Who and When to Test
Urine drug screening is recommended by the Federation of State Medical Boards' policy statement, State agencies, and leading pain organizations as an integral part of quality patient care when opioid medication is prescribed to treat chronic pain. Although a mandatory guideline setting forth who and when to test is not yet available—physicians rely on their clinical judgment and skills honed by years of experience caring for diverse patient populations.
|Howard A. Heit, MD, FACP, FASAM
Assistant Clinical Professor
Georgetown University School of Medicine
In general, a patient’s past and current behaviors, and history of substance abuse (both their own and family history) are significant. Patients who warrant UDT may include those who:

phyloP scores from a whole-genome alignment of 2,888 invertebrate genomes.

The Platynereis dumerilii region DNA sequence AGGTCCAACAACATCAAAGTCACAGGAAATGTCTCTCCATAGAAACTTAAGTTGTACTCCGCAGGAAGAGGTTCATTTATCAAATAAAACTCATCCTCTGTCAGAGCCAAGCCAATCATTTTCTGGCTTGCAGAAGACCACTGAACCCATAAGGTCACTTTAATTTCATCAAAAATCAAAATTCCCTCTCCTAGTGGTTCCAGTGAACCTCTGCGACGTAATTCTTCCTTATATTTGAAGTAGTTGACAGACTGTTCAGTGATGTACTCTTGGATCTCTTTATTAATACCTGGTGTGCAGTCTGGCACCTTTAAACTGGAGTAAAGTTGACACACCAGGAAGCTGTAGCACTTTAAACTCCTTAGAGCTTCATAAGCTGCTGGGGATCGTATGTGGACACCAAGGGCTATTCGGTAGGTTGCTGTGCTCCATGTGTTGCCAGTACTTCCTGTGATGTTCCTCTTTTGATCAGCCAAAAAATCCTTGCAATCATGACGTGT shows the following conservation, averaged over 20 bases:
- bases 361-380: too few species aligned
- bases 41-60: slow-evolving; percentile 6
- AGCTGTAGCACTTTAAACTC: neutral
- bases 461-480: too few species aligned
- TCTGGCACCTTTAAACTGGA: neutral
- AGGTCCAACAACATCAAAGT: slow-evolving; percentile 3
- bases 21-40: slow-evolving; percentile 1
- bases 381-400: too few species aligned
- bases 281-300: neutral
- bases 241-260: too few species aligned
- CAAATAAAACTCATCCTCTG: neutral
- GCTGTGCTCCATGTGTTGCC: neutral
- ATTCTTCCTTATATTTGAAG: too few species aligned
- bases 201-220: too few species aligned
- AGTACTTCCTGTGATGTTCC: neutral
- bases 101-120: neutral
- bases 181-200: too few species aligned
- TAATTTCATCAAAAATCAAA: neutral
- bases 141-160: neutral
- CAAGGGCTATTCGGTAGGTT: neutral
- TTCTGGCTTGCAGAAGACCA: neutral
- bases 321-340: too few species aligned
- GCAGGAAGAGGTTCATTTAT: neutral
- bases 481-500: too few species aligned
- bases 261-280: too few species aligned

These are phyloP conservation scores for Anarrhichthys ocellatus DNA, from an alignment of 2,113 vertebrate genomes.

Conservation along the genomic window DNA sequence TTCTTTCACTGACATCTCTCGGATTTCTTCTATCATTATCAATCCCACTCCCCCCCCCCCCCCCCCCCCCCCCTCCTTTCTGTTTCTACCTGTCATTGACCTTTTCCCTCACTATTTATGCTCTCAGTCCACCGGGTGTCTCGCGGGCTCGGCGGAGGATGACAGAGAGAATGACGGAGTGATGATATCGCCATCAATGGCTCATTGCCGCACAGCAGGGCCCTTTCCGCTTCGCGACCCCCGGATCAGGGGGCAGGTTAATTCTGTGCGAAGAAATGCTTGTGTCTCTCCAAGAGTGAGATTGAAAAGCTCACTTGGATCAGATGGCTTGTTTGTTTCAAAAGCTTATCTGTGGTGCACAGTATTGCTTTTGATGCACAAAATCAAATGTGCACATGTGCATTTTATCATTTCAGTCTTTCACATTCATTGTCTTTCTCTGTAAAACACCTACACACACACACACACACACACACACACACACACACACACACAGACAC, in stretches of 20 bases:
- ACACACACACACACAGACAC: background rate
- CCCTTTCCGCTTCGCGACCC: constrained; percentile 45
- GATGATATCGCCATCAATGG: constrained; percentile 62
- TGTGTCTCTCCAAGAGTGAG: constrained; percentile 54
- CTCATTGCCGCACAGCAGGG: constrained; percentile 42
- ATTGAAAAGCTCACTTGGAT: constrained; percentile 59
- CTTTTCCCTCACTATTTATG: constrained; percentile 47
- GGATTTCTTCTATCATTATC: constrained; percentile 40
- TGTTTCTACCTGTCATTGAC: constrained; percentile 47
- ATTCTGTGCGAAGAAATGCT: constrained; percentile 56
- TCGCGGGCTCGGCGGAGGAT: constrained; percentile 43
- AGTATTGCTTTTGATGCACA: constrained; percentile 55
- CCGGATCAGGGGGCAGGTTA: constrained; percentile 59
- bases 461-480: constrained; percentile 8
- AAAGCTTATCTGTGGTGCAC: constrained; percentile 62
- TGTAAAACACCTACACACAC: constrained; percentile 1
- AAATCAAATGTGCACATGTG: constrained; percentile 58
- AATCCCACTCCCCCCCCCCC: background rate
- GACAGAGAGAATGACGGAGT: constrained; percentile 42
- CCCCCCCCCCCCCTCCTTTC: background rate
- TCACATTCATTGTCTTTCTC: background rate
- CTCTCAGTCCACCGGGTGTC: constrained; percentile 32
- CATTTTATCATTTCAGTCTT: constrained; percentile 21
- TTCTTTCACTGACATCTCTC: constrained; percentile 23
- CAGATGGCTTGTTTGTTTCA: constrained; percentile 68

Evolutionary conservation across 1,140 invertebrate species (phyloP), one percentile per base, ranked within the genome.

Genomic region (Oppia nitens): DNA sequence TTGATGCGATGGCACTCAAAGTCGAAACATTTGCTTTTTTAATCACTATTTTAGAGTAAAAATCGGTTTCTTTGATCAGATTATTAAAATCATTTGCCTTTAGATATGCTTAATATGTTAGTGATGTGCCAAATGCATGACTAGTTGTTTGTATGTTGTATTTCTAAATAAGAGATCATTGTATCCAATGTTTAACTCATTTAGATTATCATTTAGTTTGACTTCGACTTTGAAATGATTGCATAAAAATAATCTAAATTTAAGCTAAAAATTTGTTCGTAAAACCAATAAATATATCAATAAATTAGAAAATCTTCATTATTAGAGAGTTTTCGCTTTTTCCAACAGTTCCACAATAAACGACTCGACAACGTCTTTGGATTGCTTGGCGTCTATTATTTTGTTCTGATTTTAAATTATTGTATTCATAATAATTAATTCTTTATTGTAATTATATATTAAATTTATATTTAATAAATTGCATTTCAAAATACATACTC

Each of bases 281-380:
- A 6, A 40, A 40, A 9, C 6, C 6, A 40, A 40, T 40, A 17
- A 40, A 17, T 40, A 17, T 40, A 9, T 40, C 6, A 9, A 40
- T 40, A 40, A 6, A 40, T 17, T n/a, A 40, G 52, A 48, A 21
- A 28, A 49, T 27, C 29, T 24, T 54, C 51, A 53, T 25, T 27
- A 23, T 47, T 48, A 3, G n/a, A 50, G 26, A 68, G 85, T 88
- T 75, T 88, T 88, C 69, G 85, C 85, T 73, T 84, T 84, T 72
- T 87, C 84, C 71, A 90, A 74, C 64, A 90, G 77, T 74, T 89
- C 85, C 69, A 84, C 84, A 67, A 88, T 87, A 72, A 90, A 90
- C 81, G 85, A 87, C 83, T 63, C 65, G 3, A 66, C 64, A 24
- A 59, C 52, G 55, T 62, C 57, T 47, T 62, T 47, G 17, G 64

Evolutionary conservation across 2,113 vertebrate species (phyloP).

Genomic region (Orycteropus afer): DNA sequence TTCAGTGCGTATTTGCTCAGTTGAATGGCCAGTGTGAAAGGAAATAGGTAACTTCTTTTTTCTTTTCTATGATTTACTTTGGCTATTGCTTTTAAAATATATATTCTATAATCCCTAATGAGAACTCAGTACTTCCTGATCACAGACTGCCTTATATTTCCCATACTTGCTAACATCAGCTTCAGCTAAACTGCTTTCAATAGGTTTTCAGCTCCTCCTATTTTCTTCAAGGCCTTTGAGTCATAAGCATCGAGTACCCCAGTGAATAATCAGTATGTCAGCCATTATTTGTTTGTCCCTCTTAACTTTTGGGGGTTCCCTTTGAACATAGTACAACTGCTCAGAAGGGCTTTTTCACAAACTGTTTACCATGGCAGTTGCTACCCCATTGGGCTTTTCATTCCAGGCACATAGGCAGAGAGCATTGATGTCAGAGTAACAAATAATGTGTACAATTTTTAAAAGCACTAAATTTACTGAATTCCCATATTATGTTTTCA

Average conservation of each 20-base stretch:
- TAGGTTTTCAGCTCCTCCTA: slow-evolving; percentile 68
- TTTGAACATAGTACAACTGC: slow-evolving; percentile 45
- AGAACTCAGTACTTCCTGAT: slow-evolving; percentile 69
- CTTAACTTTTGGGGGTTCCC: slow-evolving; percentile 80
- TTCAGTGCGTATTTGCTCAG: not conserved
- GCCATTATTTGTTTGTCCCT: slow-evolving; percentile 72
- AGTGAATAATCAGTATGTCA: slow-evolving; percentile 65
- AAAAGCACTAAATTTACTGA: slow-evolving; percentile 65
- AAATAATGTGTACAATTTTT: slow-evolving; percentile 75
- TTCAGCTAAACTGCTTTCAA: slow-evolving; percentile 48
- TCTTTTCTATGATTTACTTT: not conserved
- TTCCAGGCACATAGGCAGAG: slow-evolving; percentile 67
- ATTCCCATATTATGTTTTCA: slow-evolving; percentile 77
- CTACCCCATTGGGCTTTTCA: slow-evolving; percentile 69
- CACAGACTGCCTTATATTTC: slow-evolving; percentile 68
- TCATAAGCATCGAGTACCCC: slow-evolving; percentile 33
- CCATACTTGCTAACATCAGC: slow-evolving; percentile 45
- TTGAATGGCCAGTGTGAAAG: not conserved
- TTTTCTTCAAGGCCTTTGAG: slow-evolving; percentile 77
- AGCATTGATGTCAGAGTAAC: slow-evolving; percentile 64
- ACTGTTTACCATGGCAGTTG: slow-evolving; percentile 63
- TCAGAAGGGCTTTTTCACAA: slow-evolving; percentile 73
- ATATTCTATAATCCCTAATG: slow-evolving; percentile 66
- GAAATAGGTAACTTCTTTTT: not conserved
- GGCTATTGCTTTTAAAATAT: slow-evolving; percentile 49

- Will be started on opioids
- Already taking opioids
- Making a major change in rational pharmacotherapy
- Resist a full evaluation
- Request a specific drug (even if the request is valid)
- Display aberrant behavior
- Exhibit mental health problems
- Smoke cigarettes
Risk Assessment Models
Several risk assessment models are available to help physicians assess a patient’s risk of prescription drug non-compliance. Understanding the types of information these models attempt to capture, and the benefits and limitations of each tool, can help you efficiently implement them into practice. The Opioid Risk Tool (ORT)4 is an example.
Opioid Risk Tool (ORT) Example4
When to Test
Determining how often to assess risk and utilize UDT is based on the physician’s clinical judgment. What is important is to implement these tenants of care into practice.
|Humam H. Akbik, MD, FIPP
Chief, Pain Medicine Division
Mercy Health, Fairfield, OH